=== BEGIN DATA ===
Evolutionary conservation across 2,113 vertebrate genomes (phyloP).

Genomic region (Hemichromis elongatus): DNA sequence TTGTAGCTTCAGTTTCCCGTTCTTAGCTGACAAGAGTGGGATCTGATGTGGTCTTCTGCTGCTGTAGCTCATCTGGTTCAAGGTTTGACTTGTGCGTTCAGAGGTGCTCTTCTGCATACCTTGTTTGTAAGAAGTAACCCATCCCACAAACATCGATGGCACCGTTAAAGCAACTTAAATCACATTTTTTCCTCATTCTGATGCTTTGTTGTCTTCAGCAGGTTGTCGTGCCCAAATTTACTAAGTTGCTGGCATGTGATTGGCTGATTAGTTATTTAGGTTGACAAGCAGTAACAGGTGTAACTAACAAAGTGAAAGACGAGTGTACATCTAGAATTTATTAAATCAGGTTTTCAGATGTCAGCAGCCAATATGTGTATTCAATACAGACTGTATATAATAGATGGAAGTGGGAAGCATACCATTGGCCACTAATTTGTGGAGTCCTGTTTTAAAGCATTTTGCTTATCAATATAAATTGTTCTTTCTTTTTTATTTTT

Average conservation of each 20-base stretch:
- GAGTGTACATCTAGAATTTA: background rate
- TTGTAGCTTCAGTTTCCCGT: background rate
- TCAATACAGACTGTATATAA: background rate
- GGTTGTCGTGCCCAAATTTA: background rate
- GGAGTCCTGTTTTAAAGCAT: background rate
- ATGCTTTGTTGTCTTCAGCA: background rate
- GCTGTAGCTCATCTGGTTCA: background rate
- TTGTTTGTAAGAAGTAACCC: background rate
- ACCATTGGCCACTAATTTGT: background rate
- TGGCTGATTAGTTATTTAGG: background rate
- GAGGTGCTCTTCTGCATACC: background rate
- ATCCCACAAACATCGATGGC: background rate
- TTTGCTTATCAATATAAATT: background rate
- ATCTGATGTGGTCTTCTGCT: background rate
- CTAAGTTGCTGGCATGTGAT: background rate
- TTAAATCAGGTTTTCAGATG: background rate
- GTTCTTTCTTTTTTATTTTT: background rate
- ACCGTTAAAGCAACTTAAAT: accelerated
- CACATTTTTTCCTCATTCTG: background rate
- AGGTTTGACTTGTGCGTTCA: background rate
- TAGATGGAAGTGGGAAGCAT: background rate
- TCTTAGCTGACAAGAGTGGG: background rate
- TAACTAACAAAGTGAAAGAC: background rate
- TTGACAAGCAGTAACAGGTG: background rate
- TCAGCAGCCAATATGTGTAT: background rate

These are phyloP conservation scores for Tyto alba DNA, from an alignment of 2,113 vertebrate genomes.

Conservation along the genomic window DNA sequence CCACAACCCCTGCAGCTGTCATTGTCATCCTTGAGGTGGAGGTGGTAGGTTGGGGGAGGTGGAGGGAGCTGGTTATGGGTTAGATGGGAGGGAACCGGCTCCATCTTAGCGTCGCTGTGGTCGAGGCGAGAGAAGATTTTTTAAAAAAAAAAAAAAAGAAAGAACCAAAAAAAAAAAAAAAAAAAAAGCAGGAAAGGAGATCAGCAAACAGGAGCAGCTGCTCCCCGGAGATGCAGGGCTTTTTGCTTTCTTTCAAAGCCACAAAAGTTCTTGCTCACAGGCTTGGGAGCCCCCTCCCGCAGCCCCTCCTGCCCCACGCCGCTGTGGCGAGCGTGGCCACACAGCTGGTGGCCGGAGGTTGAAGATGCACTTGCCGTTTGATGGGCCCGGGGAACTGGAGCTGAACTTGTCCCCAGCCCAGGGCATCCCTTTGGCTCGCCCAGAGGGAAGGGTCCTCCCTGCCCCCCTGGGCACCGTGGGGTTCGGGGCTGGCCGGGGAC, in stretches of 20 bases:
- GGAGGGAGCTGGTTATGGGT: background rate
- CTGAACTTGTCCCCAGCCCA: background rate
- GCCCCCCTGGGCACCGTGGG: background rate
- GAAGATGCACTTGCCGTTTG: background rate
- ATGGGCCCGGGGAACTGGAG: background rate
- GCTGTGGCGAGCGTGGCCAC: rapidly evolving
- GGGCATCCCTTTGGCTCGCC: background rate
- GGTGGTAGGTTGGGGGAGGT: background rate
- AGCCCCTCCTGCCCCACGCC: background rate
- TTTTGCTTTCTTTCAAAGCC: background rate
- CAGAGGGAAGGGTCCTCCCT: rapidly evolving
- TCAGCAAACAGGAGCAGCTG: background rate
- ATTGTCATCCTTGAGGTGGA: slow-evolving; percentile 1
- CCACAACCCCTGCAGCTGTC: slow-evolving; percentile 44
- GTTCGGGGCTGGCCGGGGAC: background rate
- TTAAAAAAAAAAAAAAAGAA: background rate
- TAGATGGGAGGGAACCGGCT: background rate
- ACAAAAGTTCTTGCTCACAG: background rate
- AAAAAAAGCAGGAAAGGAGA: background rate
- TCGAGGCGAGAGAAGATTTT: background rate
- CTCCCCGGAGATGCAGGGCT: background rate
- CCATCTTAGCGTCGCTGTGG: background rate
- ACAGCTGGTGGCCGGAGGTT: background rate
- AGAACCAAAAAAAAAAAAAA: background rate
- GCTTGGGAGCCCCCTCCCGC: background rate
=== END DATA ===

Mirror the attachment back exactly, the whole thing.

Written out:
Evolutionary conservation across 2,113 vertebrate genomes (phyloP).

Genomic region (Hemichromis elongatus): DNA sequence TTGTAGCTTCAGTTTCCCGTTCTTAGCTGACAAGAGTGGGATCTGATGTGGTCTTCTGCTGCTGTAGCTCATCTGGTTCAAGGTTTGACTTGTGCGTTCAGAGGTGCTCTTCTGCATACCTTGTTTGTAAGAAGTAACCCATCCCACAAACATCGATGGCACCGTTAAAGCAACTTAAATCACATTTTTTCCTCATTCTGATGCTTTGTTGTCTTCAGCAGGTTGTCGTGCCCAAATTTACTAAGTTGCTGGCATGTGATTGGCTGATTAGTTATTTAGGTTGACAAGCAGTAACAGGTGTAACTAACAAAGTGAAAGACGAGTGTACATCTAGAATTTATTAAATCAGGTTTTCAGATGTCAGCAGCCAATATGTGTATTCAATACAGACTGTATATAATAGATGGAAGTGGGAAGCATACCATTGGCCACTAATTTGTGGAGTCCTGTTTTAAAGCATTTTGCTTATCAATATAAATTGTTCTTTCTTTTTTATTTTT

Average conservation of each 20-base stretch:
- GAGTGTACATCTAGAATTTA: background rate
- TTGTAGCTTCAGTTTCCCGT: background rate
- TCAATACAGACTGTATATAA: background rate
- GGTTGTCGTGCCCAAATTTA: background rate
- GGAGTCCTGTTTTAAAGCAT: background rate
- ATGCTTTGTTGTCTTCAGCA: background rate
- GCTGTAGCTCATCTGGTTCA: background rate
- TTGTTTGTAAGAAGTAACCC: background rate
- ACCATTGGCCACTAATTTGT: background rate
- TGGCTGATTAGTTATTTAGG: background rate
- GAGGTGCTCTTCTGCATACC: background rate
- ATCCCACAAACATCGATGGC: background rate
- TTTGCTTATCAATATAAATT: background rate
- ATCTGATGTGGTCTTCTGCT: background rate
- CTAAGTTGCTGGCATGTGAT: background rate
- TTAAATCAGGTTTTCAGATG: background rate
- GTTCTTTCTTTTTTATTTTT: background rate
- ACCGTTAAAGCAACTTAAAT: accelerated
- CACATTTTTTCCTCATTCTG: background rate
- AGGTTTGACTTGTGCGTTCA: background rate
- TAGATGGAAGTGGGAAGCAT: background rate
- TCTTAGCTGACAAGAGTGGG: background rate
- TAACTAACAAAGTGAAAGAC: background rate
- TTGACAAGCAGTAACAGGTG: background rate
- TCAGCAGCCAATATGTGTAT: background rate

These are phyloP conservation scores for Tyto alba DNA, from an alignment of 2,113 vertebrate genomes.

Conservation along the genomic window DNA sequence CCACAACCCCTGCAGCTGTCATTGTCATCCTTGAGGTGGAGGTGGTAGGTTGGGGGAGGTGGAGGGAGCTGGTTATGGGTTAGATGGGAGGGAACCGGCTCCATCTTAGCGTCGCTGTGGTCGAGGCGAGAGAAGATTTTTTAAAAAAAAAAAAAAAGAAAGAACCAAAAAAAAAAAAAAAAAAAAAGCAGGAAAGGAGATCAGCAAACAGGAGCAGCTGCTCCCCGGAGATGCAGGGCTTTTTGCTTTCTTTCAAAGCCACAAAAGTTCTTGCTCACAGGCTTGGGAGCCCCCTCCCGCAGCCCCTCCTGCCCCACGCCGCTGTGGCGAGCGTGGCCACACAGCTGGTGGCCGGAGGTTGAAGATGCACTTGCCGTTTGATGGGCCCGGGGAACTGGAGCTGAACTTGTCCCCAGCCCAGGGCATCCCTTTGGCTCGCCCAGAGGGAAGGGTCCTCCCTGCCCCCCTGGGCACCGTGGGGTTCGGGGCTGGCCGGGGAC, in stretches of 20 bases:
- GGAGGGAGCTGGTTATGGGT: background rate
- CTGAACTTGTCCCCAGCCCA: background rate
- GCCCCCCTGGGCACCGTGGG: background rate
- GAAGATGCACTTGCCGTTTG: background rate
- ATGGGCCCGGGGAACTGGAG: background rate
- GCTGTGGCGAGCGTGGCCAC: rapidly evolving
- GGGCATCCCTTTGGCTCGCC: background rate
- GGTGGTAGGTTGGGGGAGGT: background rate
- AGCCCCTCCTGCCCCACGCC: background rate
- TTTTGCTTTCTTTCAAAGCC: background rate
- CAGAGGGAAGGGTCCTCCCT: rapidly evolving
- TCAGCAAACAGGAGCAGCTG: background rate
- ATTGTCATCCTTGAGGTGGA: slow-evolving; percentile 1
- CCACAACCCCTGCAGCTGTC: slow-evolving; percentile 44
- GTTCGGGGCTGGCCGGGGAC: background rate
- TTAAAAAAAAAAAAAAAGAA: background rate
- TAGATGGGAGGGAACCGGCT: background rate
- ACAAAAGTTCTTGCTCACAG: background rate
- AAAAAAAGCAGGAAAGGAGA: background rate
- TCGAGGCGAGAGAAGATTTT: background rate
- CTCCCCGGAGATGCAGGGCT: background rate
- CCATCTTAGCGTCGCTGTGG: background rate
- ACAGCTGGTGGCCGGAGGTT: background rate
- AGAACCAAAAAAAAAAAAAA: background rate
- GCTTGGGAGCCCCCTCCCGC: background rate